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Monday, April 18, 2005

Dems: Direction and Means

Posted by Bob Brigham

Linda Feldmann has a good article in the Christian Science Monitor on the battle for the soul of the party:

Democrats, in fact, are counting on those dwindling numbers to help them as they look for that right combination of message, candidates, infrastructure, and opposition stumbles - with a dash of opposition hubris - to win back their mojo in 2006, if not 2008. So far, the party in power has obliged on that last score: House GOP leader Tom DeLay is under siege over ethics. President Bush faces an uphill climb with his No. 1 domestic priority, remaking Social Security. A majority of Americans objected to Congress and Bush turning the Terri Schiavo tragedy into a federal case.

But Democrats aren't gaining from the other side's losses. Polls show the GOP congressional leadership is less popular than the president - but the Democratic leadership fares still worse. And even among rank-and-file Democrats, only 56 percent approve of their own congressional leadership, according to the Pew Research Center. Among Republicans, the analogous number is 76 percent.

It is hard to project strength when you're watered down to half of your base.

Here is one model people are looking at:

For now, then, while the Republicans reap the benefits and risks of total control, some Democrats are focusing on infrastructure. In a New York Times commentary last month, former Sen. Bill Bradley of New Jersey called on his Democratic brethren to build a Republican-style "pyramid" of power - a base of donors and foundations, a second layer of think tanks, a third layer of political strategists, a fourth level of partisan media, and, if all goes according to plan, a Democratic president at the top.

Last weekend, in Scottsdale, Ariz., Democratic strategist Rob Stein was to hold a confab of party fundraisers to begin such an enterprise. Newly minted Democratic chair Howard Dean is also working on structure, building up state Democratic parties.

What message will go through the new structure?

Polls also show the public doesn't get a clear message from the Democrats - beyond "just say no" to Republicans. Around town, pollsters and Democratic policy groups are hunkering down and formulating ideas they hope will propel their party back into power. One new group, called Third Way, is a stepchild of the Democratic Leadership Council, the centrist group that was Bill Clinton's ideological home base. Third Way is working with centrist Democratic senators to draft ideas, and ultimately legislation, on national security, the economy, and cultural issues. Another group, the Center for American Progress, launched in 2003 by former Clinton chief of staff John Podesta, calls itself nonpartisan, but has emerged as a premier purveyor of progressive Democratic analysis - some say spin.

A couple of other Clinton alumni - pollster Stanley Greenberg and campaign guru James Carville - have also been on a quest, via their group Democracy Corps, for what they call a dominant "narrative" that Democrats can take from battlefield to battlefield, from Social Security to the budget to tax reform. Of the six Democratic vision statements they tested in a February survey, one scored highest for its potential to sway likely voters to their party's side: "The Democrats say America is only strong when we are strong at home, as well as in the world. We must invest in our own people to expand opportunity and build our own economy. Promoting American jobs, industry and technology is our starting point and mission in building a strong America."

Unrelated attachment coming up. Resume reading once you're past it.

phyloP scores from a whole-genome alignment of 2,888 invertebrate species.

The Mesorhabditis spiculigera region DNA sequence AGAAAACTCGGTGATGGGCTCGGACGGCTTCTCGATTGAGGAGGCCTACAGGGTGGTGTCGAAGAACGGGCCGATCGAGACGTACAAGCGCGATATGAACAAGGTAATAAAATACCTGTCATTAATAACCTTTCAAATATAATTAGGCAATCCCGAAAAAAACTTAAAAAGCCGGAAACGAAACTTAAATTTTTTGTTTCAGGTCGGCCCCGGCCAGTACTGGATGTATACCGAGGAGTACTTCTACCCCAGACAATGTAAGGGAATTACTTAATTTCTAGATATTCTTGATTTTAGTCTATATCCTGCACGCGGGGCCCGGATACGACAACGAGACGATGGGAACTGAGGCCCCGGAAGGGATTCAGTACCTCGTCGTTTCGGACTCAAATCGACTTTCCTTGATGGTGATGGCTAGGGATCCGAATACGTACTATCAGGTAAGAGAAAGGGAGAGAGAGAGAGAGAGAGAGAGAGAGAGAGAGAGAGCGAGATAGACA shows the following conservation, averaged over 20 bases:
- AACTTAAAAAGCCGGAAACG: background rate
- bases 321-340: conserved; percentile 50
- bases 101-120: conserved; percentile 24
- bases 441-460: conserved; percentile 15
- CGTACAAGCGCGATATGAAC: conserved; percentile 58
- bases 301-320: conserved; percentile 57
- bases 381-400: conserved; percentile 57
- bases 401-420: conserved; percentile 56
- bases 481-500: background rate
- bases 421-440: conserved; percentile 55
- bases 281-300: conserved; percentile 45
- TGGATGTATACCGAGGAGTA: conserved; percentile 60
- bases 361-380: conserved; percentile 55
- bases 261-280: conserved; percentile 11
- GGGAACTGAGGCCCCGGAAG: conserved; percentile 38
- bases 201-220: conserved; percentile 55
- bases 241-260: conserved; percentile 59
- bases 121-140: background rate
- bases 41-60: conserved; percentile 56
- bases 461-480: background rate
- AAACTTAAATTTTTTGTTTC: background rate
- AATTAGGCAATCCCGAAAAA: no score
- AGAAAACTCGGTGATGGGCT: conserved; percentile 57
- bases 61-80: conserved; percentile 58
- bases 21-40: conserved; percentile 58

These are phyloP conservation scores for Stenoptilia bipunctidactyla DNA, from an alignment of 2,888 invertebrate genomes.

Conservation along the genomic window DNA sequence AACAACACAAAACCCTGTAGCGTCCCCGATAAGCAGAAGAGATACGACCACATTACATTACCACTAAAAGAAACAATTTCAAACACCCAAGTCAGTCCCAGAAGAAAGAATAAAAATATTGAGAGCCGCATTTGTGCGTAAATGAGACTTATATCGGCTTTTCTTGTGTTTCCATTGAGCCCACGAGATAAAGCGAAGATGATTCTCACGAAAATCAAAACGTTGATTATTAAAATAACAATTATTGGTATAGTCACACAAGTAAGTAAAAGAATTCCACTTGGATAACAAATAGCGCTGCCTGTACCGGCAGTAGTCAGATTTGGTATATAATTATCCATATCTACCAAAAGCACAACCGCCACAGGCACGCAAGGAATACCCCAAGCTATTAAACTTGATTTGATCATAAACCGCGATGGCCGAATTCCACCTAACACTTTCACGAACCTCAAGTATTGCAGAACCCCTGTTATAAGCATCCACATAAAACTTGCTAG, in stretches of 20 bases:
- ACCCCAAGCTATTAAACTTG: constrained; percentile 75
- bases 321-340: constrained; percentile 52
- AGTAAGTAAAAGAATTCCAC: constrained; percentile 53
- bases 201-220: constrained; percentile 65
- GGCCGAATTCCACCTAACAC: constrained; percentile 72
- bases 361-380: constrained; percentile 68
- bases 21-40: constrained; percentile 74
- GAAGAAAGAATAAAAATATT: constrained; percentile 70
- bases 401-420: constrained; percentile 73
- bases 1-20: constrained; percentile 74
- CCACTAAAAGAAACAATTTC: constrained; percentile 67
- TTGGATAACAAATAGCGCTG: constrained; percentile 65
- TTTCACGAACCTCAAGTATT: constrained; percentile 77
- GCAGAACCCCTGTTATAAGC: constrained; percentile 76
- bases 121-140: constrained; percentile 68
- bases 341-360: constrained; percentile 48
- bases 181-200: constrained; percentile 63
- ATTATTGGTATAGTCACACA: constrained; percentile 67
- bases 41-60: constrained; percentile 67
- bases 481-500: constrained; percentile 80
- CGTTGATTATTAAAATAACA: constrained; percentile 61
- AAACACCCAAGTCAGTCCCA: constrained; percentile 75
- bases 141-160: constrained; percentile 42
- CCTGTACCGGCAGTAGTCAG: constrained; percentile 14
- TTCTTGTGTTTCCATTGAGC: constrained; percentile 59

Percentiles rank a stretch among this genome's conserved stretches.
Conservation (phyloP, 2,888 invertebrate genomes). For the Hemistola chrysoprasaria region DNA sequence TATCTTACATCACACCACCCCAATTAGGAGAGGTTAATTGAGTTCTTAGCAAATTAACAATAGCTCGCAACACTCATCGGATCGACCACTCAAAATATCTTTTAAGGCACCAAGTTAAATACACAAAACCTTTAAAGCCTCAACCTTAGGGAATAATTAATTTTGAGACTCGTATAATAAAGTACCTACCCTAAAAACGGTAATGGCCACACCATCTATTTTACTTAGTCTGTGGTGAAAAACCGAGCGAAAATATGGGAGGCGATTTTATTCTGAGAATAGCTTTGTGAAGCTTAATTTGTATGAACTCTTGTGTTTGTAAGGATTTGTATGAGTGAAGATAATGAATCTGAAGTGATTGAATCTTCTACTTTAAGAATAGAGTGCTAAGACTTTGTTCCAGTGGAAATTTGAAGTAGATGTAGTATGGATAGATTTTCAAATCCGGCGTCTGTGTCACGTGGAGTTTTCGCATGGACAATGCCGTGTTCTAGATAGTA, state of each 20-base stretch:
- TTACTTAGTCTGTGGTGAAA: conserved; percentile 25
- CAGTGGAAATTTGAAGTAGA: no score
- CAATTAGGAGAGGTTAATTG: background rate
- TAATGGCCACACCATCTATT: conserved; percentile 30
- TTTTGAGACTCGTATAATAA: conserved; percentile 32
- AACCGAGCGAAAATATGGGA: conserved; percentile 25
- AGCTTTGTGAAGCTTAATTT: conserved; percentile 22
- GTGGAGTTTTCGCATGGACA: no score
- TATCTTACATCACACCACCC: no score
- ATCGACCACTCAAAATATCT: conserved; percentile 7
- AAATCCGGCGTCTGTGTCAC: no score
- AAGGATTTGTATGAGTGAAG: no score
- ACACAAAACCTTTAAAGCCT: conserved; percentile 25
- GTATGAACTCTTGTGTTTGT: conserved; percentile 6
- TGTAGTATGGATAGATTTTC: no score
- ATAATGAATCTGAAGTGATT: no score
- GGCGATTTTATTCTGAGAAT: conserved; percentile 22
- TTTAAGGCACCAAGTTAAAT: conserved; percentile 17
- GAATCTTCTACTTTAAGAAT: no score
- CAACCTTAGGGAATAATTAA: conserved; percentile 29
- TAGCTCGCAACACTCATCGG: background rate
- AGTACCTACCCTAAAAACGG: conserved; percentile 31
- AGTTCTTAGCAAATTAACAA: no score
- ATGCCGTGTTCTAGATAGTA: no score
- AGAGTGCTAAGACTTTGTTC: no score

Third way? I thought there were two ways, the winning way and the losing way. I guess the Third Way is the losing while selling-out way.

It worries me that only 56% of Democrats approve of our congressional leadership. If Democrats don't respect the Party, why would swing voters?

We need to fight, earn the respect of America through bold action, and then talk about the progressive way.

Posted at 06:01 PM in Democrats | Technorati


It's hard to work up a lot of support for a party that goes around polling vision statements to see which one sounds most "visiony."

The winning entry sounds a lot like the "Stronger at home, more respected in the world" motif from KE04. I'm glad the focus group liked it - I guess that means we should do everything the same! Or, more to the point, maybe we should conclude that elections are not won or lost on mission statements. Did Bush/Cheney '04 even have a slogan? Did it matter?

The idea that consultants can build us some sort of "robo-candidate" that will win elections by repeating some uber-message is silly. The proper focus is exactly what Howard Dean is out there doing right now - building infrastructure, supporting state parties, and laying the groundwork for future get-out-the-vote efforts. All this talk about the "perfect message" is a waste of time and money, and it just reinforces the image of Democrats as the party that puts focus groups above principle.

Posted by: Steve M [TypeKey Profile Page] at April 18, 2005 07:28 PM | Permalink | Edit Comment | Delete Comment